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Ukrainians with cellphones and machine guns are forcing Russia to change how it launches its drone attacks

Ukraine national guard soldiers troops anti-aircraftAnti-aircraft gunners with an air-defense unit of Ukraine’s National Guard on a combat mission in August.

Vyacheslav Madiyevskyi/ Ukrinform/Future Publishing via Getty Images

  • Ukraine’s flexible and adaptive air defenses have forced Russia to change its drone tactics.
  • Most recently, Russia has used large salvos of carefully routed drones to avoid Ukrainian defenses.
  • The dynamic is an example of Ukrainian effectiveness and Russian ability to learn, one expert said.

Ukraine’s flexible and adaptive air defenses have forced Russia to change its drone tactics.

Instead of launching a few Iranian-made Shahed-136 kamikaze drones at a time, Russia is sending large salvos and carefully routing them to avoid Ukrainian defenses.

Ukrainian interception rates have gotten “good enough that the Russians are now kind of saving up their Iranian production allocations until they have large amounts,” Justin Bronk, an airpower expert at Britain’s Royal United Services Institute, said on an April episode of the Geopolitics Decanted podcast.

Now Russia is launching “maybe 30 or 40” at a time, Bronk said.

Ukraine troops anti-aircraft machine gunUkrainian troops with a homemade anti-aircraft machine gun to destroy drones in Mykolaiv on November 9, 2022.

STR/NurPhoto via Getty Images

This marks yet another turn in the drone war between Russia and Ukraine. In the days after Russia invaded in February 2022, Ukrainian drones armed with anti-tank missiles or even homemade bombs wreaked havoc on Russian armored columns.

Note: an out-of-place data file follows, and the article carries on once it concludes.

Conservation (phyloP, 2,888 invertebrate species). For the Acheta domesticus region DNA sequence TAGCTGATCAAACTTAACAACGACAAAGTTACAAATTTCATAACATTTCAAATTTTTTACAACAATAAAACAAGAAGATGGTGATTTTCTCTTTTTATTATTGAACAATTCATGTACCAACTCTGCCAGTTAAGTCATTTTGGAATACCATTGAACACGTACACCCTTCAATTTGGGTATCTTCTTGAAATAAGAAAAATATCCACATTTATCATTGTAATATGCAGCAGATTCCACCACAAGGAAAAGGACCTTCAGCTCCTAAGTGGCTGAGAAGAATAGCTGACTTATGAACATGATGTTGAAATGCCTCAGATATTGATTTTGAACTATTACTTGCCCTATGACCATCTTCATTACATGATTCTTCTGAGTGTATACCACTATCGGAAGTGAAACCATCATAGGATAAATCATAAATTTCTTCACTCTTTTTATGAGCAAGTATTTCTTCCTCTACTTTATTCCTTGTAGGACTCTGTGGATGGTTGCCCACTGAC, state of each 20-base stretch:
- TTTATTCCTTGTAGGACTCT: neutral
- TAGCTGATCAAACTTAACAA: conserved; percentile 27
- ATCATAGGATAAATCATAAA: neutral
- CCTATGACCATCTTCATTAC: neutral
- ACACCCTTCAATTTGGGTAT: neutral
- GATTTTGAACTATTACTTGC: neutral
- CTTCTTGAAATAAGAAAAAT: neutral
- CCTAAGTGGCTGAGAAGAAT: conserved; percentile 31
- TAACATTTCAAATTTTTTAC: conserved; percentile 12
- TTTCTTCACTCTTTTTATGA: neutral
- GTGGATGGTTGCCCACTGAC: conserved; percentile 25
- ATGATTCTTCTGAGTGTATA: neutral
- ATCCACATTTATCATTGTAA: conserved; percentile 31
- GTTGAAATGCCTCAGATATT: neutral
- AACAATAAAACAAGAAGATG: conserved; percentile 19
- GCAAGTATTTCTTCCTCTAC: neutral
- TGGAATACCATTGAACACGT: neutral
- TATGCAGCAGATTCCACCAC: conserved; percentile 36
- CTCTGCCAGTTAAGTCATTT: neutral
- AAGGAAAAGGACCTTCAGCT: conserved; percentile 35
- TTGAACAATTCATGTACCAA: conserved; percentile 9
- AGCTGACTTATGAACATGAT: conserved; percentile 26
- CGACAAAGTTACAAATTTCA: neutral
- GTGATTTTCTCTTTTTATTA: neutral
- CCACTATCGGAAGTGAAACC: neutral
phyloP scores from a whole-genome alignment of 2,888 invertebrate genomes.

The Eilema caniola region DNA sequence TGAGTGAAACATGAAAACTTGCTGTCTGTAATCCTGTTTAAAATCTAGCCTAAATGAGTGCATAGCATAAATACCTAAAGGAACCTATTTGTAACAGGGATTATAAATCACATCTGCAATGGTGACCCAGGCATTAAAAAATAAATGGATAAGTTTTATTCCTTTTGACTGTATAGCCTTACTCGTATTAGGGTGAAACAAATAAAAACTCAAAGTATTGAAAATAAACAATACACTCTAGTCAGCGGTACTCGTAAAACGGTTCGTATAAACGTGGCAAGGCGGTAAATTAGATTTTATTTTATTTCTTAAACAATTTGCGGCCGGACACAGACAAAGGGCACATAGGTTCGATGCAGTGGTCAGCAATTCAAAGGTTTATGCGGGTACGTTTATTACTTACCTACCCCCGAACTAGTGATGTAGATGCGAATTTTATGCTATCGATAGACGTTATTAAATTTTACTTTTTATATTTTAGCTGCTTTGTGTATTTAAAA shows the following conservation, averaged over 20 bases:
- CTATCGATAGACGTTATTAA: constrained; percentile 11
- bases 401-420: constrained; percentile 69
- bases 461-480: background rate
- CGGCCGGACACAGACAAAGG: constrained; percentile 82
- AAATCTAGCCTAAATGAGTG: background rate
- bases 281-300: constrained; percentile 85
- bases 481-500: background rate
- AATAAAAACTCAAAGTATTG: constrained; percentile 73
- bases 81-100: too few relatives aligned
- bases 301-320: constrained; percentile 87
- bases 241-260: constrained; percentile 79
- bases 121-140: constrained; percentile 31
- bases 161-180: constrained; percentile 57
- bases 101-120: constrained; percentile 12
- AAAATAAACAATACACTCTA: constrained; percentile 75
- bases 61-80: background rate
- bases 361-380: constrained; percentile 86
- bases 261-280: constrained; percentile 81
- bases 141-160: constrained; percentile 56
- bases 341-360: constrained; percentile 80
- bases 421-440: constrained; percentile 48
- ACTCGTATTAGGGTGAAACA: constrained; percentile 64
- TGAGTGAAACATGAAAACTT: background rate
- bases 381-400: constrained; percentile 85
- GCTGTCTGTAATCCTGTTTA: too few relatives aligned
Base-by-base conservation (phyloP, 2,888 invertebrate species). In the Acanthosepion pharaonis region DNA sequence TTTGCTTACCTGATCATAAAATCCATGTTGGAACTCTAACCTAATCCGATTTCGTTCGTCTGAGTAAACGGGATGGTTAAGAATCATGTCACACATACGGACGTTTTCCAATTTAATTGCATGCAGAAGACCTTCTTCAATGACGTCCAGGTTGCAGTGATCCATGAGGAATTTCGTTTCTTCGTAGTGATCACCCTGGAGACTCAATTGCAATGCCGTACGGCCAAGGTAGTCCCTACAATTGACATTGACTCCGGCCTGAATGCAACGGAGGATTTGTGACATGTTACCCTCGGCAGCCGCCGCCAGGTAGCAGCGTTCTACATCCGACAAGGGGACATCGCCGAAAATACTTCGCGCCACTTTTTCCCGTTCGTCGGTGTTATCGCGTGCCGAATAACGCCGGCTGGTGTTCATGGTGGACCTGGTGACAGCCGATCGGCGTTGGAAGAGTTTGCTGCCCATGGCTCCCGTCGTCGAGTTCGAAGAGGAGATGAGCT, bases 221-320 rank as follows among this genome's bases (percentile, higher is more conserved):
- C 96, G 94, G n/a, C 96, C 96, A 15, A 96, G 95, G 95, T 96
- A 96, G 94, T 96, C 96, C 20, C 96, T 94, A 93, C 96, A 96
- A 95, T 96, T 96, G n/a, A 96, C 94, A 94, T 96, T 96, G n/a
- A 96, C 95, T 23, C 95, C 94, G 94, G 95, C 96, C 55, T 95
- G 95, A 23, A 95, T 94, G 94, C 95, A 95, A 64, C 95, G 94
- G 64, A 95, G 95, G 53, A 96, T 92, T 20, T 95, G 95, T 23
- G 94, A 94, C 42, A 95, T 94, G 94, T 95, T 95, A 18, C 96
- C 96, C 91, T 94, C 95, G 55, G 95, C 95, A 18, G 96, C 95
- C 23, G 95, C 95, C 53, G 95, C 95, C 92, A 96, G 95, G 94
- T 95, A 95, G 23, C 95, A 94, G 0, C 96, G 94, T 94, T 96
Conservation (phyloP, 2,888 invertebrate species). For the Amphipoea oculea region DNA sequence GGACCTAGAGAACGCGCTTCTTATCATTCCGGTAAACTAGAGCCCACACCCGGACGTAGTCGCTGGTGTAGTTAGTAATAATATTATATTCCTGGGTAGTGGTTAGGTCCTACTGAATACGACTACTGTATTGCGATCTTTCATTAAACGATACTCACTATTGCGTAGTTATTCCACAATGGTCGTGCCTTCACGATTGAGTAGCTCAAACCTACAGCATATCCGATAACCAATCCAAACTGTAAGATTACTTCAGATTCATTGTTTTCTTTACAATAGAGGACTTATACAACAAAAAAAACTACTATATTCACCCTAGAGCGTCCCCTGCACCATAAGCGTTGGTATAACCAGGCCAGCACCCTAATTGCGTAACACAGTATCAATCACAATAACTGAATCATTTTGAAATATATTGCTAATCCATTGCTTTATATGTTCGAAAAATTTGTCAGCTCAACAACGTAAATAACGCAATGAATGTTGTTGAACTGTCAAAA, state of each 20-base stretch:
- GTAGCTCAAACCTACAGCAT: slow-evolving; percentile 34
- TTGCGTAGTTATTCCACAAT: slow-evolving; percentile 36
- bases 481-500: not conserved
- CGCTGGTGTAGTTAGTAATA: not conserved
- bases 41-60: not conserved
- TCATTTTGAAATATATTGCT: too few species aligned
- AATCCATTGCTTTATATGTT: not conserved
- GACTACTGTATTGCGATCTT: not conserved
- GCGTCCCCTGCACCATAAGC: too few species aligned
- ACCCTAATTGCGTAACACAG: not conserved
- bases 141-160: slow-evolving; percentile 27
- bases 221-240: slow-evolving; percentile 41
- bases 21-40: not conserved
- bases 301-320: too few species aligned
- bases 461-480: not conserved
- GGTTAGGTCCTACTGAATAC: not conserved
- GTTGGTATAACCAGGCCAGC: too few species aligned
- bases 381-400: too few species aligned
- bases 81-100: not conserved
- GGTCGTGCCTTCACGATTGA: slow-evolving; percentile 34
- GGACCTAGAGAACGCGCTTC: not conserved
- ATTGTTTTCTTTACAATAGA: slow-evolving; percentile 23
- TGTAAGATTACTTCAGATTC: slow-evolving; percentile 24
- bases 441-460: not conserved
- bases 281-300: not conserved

Then in late summer 2022, just as Ukraine seemed able to keep Russian airpower at bay, Moscow began pounding Ukrainian infrastructure with waves of cheap Shahed drones that overwhelmed Ukrainian air defenses.

“Drip-feeding lots and lots of Shaheds for several months” also depleted Ukraine’s stockpile of air-defense missiles and shells, Bronk said.

In turn, Ukraine has formed mobile air-defense teams equipped with a variety of short-range and portable weapons, including self-propelled anti-aircraft guns like the Soviet-era Shilka and the German-made Gepard, shoulder-fired missiles like the US-made Stinger, and even Soviet-designed DShK heavy machine guns paired with searchlights, Bronk said.

Ukraine soldier MANPADS shoulder-fired anti-aircraft missileA Ukrainian soldier with a shoulder-fired anti-aircraft missile in Donetsk in May 2022.

Diego Herrera Carcedo/Anadolu Agency via Getty Images

This approach has proven remarkably successful. “Even just people with DShKs are getting much better with those weapons because they’ve had a lot of practice,” Bronk said. “As you learn how to lead targets, even crew-served, non-radar-led gunnery can be quite effective.”

Ukraine has also mobilized the public for the anti-drone war. “They’ve got some clever apps so where ordinary people can essentially quickly report in sightings of UAVs, missiles, and aircraft into a sort of centralized data-gathering function,” Bronk said.

Earlier in the war, Ukrainians used a repurposed government-services app to report Russian movements on the ground.